burg-sittend a city-dweller, citizen, Bt. Met. Fox 27, 34; Met. 27, 17: Elen. Kmbl. 552; El. 276. v. burh-sittend.

burg-sittende city-dwelling, inhabiting a city, Cd. 52; Th. 66, 24; Gen. 1089: Exon. 12b; Th. 21, 20; Cri. 337: 53a; Th. 186, 14; Az. 19: 106b; Th. 407, 10; Rä. 26, 3. v. burh-sittende.

burg-stal, -stól, es; m. [burg = beorg, beorh a hill, stal a place, seat, dwelling] A hill-seat, dwelling on a hill; sedes super collem vel clivum. Cot. 209. The name of places built on a hill, as Burstall in Suffolk, Borstall in Kent and Oxfordshire, etc.

burg-steal, es; m. [burg a fortress, city, steal a place] A city-place; arcis locus, arx :-- Brosnade burgsteal the city-place has perished, Exon. 124a; Th. 477, 23; Ruin. 29. [Ger. M. H. Ger. burgstall.]

burg-stede a city-place, city, Exon. 52a; Th. 181, 10; Gú. 1291: 124a; Th. 476, 3; Ruin. 2. v. burh-stede.

burg-tún, es; m. A BOROUQH-TOWX, city-inclosure, city-dwelling; urbis septum, urbana domus :-- Sindon burgtúnas brérum beweaxne the city-dwellings are overgrown with briers, Exon. 115b; Th. 443, 16; Kl. 31.

burg-waran, burh-waran, gen. -warena; pl. m. Inhabitants of a city, citizens; urbis incolæ, cives :-- Ealle burgwaran all the city-inhabitants, Exon. 121b; Th. 467, 6; Hö. 134: 120b; Th. 462, 23; Hö. 56. Burgwarena fruma the chief of the citizens, Scóp Th. 182; Wíd. 90.

burg-ware inhabitants of a city, citizens, Andr. Kmbl. 3164; An. 1585: Chr. 919; Th. 192, 25: Exon. 18b; Th. 46, 25; Cri. 742. v. burh-ware.

burg-waru the inhabitants of a city as in a body, Andr. Kmbl. 2189; An. 1096. v. burh-waru.

burg-weall, -weal a city-wall, Exon. 83b; Th. 315, 28; Mód. 38: 22a; Th. 61, l; Cri. 978. v. burh-weall.

burg-wigende; part. pl. City-warring; used substantively, city-warriors; ex arce belligerentes, cives belligeri :-- Swylce Húna cyning meahte abannan to beadwe burgwígendra whomsoever of city-warriors the king of the Huns might summon to the fight, Elen. Kmbl. 68; El. 34.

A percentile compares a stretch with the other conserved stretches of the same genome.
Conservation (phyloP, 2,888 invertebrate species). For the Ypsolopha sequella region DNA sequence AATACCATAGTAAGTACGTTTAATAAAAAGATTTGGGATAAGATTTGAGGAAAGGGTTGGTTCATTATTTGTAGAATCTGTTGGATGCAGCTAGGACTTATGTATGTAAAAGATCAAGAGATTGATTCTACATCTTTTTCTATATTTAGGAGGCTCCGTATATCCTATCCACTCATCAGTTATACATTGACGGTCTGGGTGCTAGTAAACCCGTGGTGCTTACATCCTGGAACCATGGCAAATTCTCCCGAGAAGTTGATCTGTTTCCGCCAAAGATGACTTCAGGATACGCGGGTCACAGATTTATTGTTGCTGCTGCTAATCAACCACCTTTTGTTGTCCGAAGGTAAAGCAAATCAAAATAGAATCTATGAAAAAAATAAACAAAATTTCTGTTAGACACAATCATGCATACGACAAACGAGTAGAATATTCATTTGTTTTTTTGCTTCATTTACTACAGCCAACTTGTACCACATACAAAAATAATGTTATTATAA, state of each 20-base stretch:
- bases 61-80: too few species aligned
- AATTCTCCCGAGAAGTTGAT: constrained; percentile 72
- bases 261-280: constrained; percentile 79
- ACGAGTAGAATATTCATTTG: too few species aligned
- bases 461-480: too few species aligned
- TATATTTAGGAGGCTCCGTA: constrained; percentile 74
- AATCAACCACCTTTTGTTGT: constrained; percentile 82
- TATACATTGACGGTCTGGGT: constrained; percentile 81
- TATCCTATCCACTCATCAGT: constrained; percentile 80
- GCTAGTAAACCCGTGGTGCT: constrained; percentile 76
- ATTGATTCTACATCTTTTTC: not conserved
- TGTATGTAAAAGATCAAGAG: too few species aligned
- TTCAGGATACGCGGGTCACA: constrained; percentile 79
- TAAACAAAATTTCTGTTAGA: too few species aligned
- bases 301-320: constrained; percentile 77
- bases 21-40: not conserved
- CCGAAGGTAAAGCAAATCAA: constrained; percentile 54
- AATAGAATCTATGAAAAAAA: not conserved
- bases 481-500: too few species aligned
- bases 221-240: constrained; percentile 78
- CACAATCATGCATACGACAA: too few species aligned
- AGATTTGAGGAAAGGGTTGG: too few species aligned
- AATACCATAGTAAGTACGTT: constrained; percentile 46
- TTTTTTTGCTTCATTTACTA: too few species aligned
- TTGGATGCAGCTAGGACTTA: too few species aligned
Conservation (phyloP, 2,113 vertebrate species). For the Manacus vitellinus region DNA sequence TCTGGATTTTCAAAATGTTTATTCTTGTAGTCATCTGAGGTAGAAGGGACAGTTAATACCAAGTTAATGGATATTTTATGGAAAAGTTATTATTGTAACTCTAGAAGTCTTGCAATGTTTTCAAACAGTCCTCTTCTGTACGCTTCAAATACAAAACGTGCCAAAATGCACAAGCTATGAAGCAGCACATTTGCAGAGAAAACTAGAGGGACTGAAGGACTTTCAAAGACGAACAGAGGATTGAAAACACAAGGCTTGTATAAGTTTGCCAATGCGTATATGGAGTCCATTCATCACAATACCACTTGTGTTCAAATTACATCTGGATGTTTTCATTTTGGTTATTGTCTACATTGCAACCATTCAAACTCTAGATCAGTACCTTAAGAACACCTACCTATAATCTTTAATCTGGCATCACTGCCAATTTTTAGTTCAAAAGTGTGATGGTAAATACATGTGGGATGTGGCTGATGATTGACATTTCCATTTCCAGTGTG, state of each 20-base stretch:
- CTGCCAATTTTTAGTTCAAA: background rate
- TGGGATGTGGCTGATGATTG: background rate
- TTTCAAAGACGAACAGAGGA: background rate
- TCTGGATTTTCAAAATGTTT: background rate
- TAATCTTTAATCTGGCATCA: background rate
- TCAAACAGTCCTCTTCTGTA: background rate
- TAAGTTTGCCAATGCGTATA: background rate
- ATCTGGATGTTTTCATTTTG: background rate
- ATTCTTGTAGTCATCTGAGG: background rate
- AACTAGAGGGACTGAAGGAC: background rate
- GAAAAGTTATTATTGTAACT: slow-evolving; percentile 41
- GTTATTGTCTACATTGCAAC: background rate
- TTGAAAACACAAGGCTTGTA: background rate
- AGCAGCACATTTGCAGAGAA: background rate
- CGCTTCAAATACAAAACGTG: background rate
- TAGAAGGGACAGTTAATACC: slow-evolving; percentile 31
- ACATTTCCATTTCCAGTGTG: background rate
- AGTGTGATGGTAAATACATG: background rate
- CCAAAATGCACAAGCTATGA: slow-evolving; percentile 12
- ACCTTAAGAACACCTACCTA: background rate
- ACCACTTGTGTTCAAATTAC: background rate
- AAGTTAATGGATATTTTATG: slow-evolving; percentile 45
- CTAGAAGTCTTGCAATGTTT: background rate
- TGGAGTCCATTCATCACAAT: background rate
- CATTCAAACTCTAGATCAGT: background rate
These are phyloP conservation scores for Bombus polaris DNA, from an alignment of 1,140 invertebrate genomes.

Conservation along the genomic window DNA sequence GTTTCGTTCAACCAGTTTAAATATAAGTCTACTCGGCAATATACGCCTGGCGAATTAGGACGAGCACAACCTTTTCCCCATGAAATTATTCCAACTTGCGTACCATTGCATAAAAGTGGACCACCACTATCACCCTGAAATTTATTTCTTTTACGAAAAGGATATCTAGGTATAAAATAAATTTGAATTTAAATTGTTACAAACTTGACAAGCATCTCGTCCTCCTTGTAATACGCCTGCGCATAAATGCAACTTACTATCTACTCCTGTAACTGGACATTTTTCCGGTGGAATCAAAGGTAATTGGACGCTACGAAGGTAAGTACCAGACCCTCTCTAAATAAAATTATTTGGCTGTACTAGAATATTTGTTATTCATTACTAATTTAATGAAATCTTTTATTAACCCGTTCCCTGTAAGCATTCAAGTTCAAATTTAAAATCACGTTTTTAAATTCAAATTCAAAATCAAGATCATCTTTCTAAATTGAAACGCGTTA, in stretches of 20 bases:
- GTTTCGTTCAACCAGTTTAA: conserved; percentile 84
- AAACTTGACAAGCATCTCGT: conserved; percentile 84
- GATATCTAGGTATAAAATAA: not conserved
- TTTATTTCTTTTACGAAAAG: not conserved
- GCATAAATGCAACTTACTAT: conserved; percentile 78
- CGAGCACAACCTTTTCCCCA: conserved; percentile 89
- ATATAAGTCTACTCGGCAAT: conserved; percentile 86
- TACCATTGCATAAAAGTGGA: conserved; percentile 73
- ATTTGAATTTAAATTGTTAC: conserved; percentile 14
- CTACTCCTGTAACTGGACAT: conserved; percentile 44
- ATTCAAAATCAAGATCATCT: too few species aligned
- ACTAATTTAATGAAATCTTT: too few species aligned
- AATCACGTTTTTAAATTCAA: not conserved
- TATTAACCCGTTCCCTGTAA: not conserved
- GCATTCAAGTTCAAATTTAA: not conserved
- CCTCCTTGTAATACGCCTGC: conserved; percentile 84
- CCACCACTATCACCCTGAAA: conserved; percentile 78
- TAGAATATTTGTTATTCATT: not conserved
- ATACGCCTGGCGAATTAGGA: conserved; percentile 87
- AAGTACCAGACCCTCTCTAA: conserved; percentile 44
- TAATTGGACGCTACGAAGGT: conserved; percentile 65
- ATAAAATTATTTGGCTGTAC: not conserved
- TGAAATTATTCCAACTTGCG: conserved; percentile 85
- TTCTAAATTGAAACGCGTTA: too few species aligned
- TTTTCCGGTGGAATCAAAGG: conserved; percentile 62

BURH, burg; gen. burge; dat. byrig, byrg; acc. burh, burg; pl. nom. acc. burga; gen. burga; dat. burgum; f. [beorh, beorg = burh, burg the impert. of beorgan to defend]. I. the original signification was arx, castellum, mons, a castle for defence. It might consist of a castle alone; but as people lived together for defence and support, hence a fortified place, fortress, castle, palace, walled town, dwelling surrounded by a wall or rampart of earth; arx, castellum, mons, palatium, urbs munita, domus circumvallata :-- Se Abbot Kenulf macode fyrst ða wealle abútan ðone mynstre, [and] geaf hit ðá to nama Burh [Burch MS.], ðe æ-acute;r hét Medeshámstede the Abbot Kenulf first made the wall about the minster, and gave it then the name Burh = Burg [Petres burh Peter's burg = Peterborough] , which before was called Meadow-home-stead, Chr. 963; Erl. 123, 27-34; Th. 221, 34-39. ILLEGIBLE The style of the Anglo-Saxon indicates a late date, perhaps about 1100 or 1200. Burg arx, Cot. 10. Stíþlíc stán-torr and seó steépe burh on Sennar stód the rugged stone-tower and the high fortress stood on Shinar, Cd. 82; Th. 102, 15; Gen. 1700. Óþ ðæt hie on Sodoman weall-steápe burg wlitan meahton till they on Sodom's lofty-walled fortress might look, 109; Th. 145, 7; Gen. 2402. Ðæ-acute;r se hálga heáh, steáp reced, burh timbrede there the holy man built a high, steep dwelling, a walled town, 137; Th. 172, 6; Gen. 2840. Burge weall the wall of a city; murus, Ps. Th. 17, 28. Ðæt hie geseón mihten ðære wlitegan byrig weallas that they might see the walls of the beautiful city, Judth. 11; Thw. 23, 24; Jud. 137: Ps. Th. 44, 13: 47, 11. On leófre byrig and háligre in montem sanctificationis suæ, 77, 54: 77, 67. Ðá férdon híg þurh ða burhga egressi circuibant per castella. Lk. Bos. 9, 6. Eádweard cyng fór mid fierde to Bedan forda, and beget ða burg king Edward went with an army to Bedford, and gained the walled town, Chr. 919; Th. 192, 24, col. l. Ge binnan burgum, ge búton burgum both within walled towns, and without walled towns, L. Edg. S. 3; Th. i. 274, 7. Ðone æðeling on ðære byrig métton, ðér se cyning ofslægen læg they found the ætheling in the inclosure of the dwelling, where the king lay slain, Chr. 755; Th. 84, 19, col. 1: L. Edm. S. 2; Th. i. 248, 16: L. Eth. iii. 6; Th. i. 296, 5. II. a fortress or castle being necessary for the protection of those dwelling together in cities or towns, -- a city, town, burgh, borough; urbs, civitas, oppidum :-- Róma burh the city Rome, Bd. 1. 11; S. 480, 10, 12. Ða ðe in burh móton gongan, in Godes ríce they may go into the city, [may go] into God's kingdom, Cd. 227; Th. 303, 16; Sae. 613. Ðonne hý hweorfaþ in ða hálgan burg when they pass into the holy city, Exon. 44b; Th. 150, 26; Gú. 784. Ðæt he gesáwe ða burh ut videret civitatem, Gen. ll, 5. Ða burh ne bærndon they burnt not the city, Ors. 2, 8; Bos. 52, 8. Burge weard the guardian of the city, Cd. 180; Th. 226, 19; Dan. 173: Ps. Th. 9, 13. Ðonne hí eów éhtaþ on ðysse byrig cum perseguentur vos in civitate ista, Mt. Bos. 10, 23: Exon. 15b; Th. 34, 14; Cri. 542. Binnan ðære byrig within the city, Ors. 2, 8; Bos. 52, 4. Beóþ byrig mid Iudém